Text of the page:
Wednesday, September 12, 2007

Nursing Bears and Jail Babies


When it gets to the point that I'm repeating myself I think I may have been a blogger too long. Roy's post on the nursing bears spurred me to do this post about a new rehabilitation program that was featured in our local paper recently. I'm commenting on this at the risk of looking like a cynical cold old coot, but at least I'm consistent. I had the same reaction that I had when writing my old post Gummy Bears and Jail Babies.

The program is called Chrysalis House Healthy Start and it's designed for nonviolent pregnant inmates. The theory is that instead of serving time in a jail or prison, the pregnant inmate gets released to a house in free society where she learns to be a parent. It was funded by a $675,000 grant and is being run by a coalition of non-profits.

One of the first two occupants mentioned in the story is a drug-addicted prostitute who was pregnant for a second time after having to give up custody of her other child, a two year old son. The program uses the services of several professionals: a nurse, two behavioral health clinicians, a social worker, day care assistants and a life skills counselor. According to the article, they are encouraged to "meditate, set life goals and raise self esteem". Apparently it also involves field trips: after the first residents moved in they all took a trip to the National Aquarium.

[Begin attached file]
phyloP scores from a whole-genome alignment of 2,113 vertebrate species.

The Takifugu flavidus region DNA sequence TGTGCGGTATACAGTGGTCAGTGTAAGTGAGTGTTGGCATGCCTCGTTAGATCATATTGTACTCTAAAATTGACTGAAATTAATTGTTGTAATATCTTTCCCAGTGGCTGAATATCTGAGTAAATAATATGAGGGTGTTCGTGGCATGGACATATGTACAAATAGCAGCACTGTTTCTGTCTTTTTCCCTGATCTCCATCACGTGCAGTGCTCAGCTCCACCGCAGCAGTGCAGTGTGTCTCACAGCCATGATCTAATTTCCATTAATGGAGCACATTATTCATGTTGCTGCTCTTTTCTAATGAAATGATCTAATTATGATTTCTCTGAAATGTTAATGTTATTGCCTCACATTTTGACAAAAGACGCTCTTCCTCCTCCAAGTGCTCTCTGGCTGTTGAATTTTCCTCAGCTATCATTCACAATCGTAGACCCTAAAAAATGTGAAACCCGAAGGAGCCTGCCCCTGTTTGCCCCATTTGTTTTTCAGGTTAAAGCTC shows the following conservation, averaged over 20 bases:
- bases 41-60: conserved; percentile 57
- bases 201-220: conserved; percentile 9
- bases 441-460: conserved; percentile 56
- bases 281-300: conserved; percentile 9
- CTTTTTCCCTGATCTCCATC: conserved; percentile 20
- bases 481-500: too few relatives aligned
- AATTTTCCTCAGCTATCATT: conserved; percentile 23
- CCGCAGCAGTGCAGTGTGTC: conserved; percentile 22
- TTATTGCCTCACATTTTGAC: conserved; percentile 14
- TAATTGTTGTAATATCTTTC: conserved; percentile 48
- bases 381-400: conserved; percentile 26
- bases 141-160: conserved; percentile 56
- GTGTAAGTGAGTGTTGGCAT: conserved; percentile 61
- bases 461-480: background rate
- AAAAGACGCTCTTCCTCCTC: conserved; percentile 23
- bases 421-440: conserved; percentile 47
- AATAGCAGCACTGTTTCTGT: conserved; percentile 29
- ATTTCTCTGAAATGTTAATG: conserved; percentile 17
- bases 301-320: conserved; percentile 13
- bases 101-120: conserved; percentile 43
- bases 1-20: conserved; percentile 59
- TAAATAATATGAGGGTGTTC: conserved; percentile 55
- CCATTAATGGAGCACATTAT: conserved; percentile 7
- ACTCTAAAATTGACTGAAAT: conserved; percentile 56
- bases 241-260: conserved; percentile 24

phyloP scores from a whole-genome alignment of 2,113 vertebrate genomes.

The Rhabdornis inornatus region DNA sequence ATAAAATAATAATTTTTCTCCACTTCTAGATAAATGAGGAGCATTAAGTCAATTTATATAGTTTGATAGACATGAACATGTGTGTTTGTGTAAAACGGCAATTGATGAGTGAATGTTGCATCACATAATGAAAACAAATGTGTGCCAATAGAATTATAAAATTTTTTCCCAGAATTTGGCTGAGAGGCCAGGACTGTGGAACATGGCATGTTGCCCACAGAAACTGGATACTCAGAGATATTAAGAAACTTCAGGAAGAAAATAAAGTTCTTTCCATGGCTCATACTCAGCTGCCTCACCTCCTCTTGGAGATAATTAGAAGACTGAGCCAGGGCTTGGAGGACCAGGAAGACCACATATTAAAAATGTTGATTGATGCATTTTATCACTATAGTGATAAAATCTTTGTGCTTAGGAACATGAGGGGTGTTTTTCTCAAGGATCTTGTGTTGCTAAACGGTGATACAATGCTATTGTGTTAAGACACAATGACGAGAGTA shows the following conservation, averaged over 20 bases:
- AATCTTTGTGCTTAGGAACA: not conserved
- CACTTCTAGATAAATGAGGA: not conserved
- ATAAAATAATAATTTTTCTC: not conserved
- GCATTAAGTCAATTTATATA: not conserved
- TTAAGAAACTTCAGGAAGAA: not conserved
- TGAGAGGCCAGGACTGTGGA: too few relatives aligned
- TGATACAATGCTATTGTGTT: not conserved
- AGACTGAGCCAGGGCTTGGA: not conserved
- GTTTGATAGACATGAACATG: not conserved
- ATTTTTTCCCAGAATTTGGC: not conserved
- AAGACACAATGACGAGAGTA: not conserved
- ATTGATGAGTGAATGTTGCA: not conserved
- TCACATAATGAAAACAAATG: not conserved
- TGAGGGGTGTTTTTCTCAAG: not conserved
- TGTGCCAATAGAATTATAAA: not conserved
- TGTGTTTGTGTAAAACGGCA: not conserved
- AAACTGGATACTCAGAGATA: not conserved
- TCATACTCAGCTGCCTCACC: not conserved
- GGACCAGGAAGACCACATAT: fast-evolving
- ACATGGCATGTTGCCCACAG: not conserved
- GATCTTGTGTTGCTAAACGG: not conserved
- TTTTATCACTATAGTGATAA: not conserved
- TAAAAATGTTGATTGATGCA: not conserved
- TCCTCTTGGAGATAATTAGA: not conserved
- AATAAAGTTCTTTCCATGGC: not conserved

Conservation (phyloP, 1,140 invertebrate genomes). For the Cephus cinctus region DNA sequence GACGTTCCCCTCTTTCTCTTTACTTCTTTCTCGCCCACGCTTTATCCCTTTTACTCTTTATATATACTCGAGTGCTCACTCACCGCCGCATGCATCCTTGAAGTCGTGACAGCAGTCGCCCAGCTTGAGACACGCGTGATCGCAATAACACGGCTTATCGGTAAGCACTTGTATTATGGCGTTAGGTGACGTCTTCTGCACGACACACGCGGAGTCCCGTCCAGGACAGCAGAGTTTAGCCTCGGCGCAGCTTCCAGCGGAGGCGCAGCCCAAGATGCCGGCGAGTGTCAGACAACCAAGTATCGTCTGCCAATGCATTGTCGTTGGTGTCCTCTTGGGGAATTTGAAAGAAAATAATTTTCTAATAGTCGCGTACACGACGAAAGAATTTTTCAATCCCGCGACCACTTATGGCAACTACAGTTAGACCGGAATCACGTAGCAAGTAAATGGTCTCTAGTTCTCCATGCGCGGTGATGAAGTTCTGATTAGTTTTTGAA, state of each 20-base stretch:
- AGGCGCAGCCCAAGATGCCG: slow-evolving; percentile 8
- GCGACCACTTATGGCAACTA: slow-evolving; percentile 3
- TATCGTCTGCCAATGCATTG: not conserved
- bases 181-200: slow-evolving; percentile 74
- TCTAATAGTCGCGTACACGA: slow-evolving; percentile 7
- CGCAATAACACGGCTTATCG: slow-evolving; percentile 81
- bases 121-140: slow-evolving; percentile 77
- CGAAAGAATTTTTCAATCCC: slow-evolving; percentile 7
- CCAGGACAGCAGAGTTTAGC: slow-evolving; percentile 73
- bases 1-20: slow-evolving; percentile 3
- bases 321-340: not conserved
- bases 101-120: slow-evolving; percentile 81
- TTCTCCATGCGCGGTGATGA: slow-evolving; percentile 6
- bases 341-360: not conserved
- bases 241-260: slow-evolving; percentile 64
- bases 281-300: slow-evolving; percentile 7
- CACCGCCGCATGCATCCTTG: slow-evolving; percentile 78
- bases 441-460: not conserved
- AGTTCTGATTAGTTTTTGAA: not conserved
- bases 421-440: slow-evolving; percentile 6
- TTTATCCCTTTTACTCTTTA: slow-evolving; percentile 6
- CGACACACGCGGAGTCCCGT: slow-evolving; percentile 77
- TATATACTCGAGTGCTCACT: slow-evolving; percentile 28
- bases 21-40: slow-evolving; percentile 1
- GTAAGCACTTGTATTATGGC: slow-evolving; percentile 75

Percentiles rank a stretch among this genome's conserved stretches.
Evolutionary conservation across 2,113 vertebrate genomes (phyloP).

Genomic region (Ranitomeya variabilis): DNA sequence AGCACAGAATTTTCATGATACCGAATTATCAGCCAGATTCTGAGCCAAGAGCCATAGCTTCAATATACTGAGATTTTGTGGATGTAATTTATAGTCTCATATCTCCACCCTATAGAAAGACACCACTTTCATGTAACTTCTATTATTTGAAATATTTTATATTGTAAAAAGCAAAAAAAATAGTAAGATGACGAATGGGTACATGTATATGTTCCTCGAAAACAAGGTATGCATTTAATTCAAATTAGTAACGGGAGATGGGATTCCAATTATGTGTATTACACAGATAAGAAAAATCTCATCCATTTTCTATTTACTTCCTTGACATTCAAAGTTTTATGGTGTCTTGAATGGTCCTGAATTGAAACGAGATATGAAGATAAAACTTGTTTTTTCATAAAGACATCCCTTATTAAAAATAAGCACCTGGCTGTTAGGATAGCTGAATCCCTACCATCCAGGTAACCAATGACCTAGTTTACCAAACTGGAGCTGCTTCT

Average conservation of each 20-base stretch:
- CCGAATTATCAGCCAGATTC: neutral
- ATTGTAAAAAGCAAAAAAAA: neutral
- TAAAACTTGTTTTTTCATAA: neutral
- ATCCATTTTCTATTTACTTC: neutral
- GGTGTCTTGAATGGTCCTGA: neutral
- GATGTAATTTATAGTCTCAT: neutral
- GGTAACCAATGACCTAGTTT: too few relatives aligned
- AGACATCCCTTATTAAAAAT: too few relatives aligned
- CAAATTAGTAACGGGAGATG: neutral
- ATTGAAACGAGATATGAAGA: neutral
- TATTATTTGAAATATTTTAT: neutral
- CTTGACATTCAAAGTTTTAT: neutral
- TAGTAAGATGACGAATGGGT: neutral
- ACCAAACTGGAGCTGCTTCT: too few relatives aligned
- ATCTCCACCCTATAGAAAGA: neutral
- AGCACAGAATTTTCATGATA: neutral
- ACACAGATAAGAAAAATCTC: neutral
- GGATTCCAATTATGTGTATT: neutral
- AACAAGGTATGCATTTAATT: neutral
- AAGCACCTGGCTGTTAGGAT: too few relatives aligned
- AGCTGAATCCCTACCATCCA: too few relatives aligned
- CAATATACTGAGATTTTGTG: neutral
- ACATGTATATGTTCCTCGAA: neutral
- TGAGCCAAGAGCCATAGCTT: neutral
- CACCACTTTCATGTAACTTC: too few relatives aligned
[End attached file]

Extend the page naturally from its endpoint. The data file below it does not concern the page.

OK, here comes the cynical old coot part: will they teach family planning? By the time they leave the program, will they be able to spell or to read? Will they be educated? Will they have any job-seeking skills? If they actually require six professionals to be a parent while living in the house, perhaps foster care is not such a bad idea instead, at least until they can show they don't need to rely on six professionals? Why is it necessary to turn a baby into a rehabilitation tool?

The Healthy Start program is a replacement for a previous program that failed called Tamar's Children. Tamar's Children shut down in part because of concerns about the quality and nature of the therapy being given to these women. I saw nothing in the newspaper article to suggest that the new program would address this concern. If they are truly seeing a trip to an aquarium as a therapeutic intervention for bad parenting, I'd like part of my $675,000 tax money back.